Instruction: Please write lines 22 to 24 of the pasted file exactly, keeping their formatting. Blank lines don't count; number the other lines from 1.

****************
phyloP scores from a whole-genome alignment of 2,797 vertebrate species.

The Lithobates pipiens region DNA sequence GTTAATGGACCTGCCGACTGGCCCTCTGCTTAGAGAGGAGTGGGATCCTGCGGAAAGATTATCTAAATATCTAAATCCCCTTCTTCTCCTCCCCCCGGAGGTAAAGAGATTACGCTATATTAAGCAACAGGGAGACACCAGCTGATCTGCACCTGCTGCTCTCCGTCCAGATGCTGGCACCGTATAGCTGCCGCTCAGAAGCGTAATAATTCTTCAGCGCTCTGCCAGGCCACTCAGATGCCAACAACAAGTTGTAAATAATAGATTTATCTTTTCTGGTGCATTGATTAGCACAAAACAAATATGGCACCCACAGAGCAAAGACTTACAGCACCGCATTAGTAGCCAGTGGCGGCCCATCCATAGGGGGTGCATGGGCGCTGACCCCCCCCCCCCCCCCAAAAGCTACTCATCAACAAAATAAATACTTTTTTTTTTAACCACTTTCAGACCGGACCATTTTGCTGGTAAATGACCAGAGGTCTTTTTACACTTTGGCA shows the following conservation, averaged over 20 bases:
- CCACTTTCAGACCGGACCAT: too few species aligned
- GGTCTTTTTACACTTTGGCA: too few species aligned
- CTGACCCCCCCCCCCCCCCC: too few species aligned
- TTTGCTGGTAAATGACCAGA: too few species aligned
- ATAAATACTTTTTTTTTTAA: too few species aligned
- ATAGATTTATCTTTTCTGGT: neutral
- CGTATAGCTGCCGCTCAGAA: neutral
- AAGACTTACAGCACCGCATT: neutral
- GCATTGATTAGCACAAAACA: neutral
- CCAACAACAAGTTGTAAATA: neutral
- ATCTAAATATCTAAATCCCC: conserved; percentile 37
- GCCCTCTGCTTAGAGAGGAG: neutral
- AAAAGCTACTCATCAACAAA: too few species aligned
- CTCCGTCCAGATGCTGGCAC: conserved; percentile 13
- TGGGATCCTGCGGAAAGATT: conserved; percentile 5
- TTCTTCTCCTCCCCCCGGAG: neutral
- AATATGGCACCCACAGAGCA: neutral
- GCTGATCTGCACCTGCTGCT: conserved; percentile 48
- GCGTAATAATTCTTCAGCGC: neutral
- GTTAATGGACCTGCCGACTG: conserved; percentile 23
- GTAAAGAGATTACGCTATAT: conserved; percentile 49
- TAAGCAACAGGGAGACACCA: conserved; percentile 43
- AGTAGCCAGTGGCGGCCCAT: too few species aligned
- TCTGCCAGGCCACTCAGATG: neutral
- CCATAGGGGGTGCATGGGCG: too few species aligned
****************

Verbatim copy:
- GTTAATGGACCTGCCGACTG: conserved; percentile 23
- GTAAAGAGATTACGCTATAT: conserved; percentile 49
- TAAGCAACAGGGAGACACCA: conserved; percentile 43